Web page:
Heather Armstrong — depending on your perspective — is either infamous or famous.

Infamous, in the sense that in 2002, she was one of the first people fired by her employer for writing about company business on her blog, Dooce.

But since that time, she’s only become much more famous, with her spirited writing and her takes on life.  Her blog, Dooce, has grown to be a powerful independent voice and she is a best-selling author as well.

At the ABA Annual Meeting over the weekend, Ms. Armstrong and two other attorneys Kenneth Kunkle and Marylee Abrams (who writes the Minnesota Employment Law Blog) spoke at a terrific presentation about social media and the influence in the workplace. A entire recap of the presentation is available on the ABA Journal.

Ms. Armstrong is far from an advocate of acting carefree on the internet. Indeed, on her blog, she warns readers that writing about the workplace is fraught with danger:

Never write about work on the internet unless your boss knows and sanctions the fact that YOU ARE WRITING ABOUT WORK ON THE INTERNET. If you are the boss, however, you should be aware that when you order Prada online and then talk about it out loud that you are making it very hard for those around you to take you seriously.

Armstrong also spoke about the enormous clout that social media can have noting that when she posted about her broken Maytag on Twitter to her 1.5 million followers, Maytag had a new washer in her house the next morning.  That’s results.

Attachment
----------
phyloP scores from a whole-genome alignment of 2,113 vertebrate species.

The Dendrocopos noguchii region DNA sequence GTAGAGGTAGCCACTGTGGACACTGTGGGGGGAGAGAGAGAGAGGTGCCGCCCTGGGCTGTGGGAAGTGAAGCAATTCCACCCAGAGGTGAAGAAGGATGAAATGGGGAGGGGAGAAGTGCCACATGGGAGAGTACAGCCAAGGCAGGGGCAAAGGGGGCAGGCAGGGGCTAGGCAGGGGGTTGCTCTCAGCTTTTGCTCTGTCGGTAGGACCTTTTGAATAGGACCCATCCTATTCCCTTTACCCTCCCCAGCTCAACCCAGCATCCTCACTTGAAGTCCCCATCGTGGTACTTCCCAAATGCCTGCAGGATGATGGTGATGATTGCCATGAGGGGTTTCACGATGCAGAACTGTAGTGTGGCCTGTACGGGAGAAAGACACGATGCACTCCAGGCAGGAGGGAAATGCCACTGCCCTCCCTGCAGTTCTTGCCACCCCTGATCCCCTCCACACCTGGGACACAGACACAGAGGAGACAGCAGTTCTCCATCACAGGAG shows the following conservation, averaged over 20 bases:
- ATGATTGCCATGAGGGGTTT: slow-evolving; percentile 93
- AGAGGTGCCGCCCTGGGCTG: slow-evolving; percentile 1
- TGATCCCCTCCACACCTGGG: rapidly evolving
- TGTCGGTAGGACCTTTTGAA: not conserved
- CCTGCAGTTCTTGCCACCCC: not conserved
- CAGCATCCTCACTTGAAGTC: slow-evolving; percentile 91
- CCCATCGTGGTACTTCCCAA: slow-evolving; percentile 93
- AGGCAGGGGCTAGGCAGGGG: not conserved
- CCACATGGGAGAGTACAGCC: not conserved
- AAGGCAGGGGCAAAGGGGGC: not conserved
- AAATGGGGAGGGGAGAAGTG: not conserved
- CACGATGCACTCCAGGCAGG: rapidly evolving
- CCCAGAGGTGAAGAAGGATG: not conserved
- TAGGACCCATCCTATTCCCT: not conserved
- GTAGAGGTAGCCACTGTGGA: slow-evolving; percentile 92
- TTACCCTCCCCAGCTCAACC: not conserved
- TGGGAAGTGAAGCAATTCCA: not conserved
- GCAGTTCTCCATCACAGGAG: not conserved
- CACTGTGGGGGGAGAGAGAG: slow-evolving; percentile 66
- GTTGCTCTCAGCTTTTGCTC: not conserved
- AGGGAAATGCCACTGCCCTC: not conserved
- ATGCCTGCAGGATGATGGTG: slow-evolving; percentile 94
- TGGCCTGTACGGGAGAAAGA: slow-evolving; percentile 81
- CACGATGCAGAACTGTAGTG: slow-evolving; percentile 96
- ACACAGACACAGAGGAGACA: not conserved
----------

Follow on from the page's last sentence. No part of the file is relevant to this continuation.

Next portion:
Ms. Abrams also advocated caution on social media but went one step further — advocating a social media policy as well.  As Abrams posted on her blog, "Informing employees about workplace expectations is a basic mantra of our firm, in addition to making employees aware of the consequences for violating workplace policies."  That’s something I’ve talked about numerous times before too. 

Notably, Ms. Armstrong and the others were engaging and very entertaining (I don’t envy Ms. Abrams from having to follow the "mommy blogger" in her presentation).  If you enjoy good writing and biting sarcasm, Ms. Armstrong’s blog is a must follow.

And for employers, remember that there are people like Heather Armstrong out there each day. Having a social media policy is one way to ensure that employees know what the rules are ahead of time.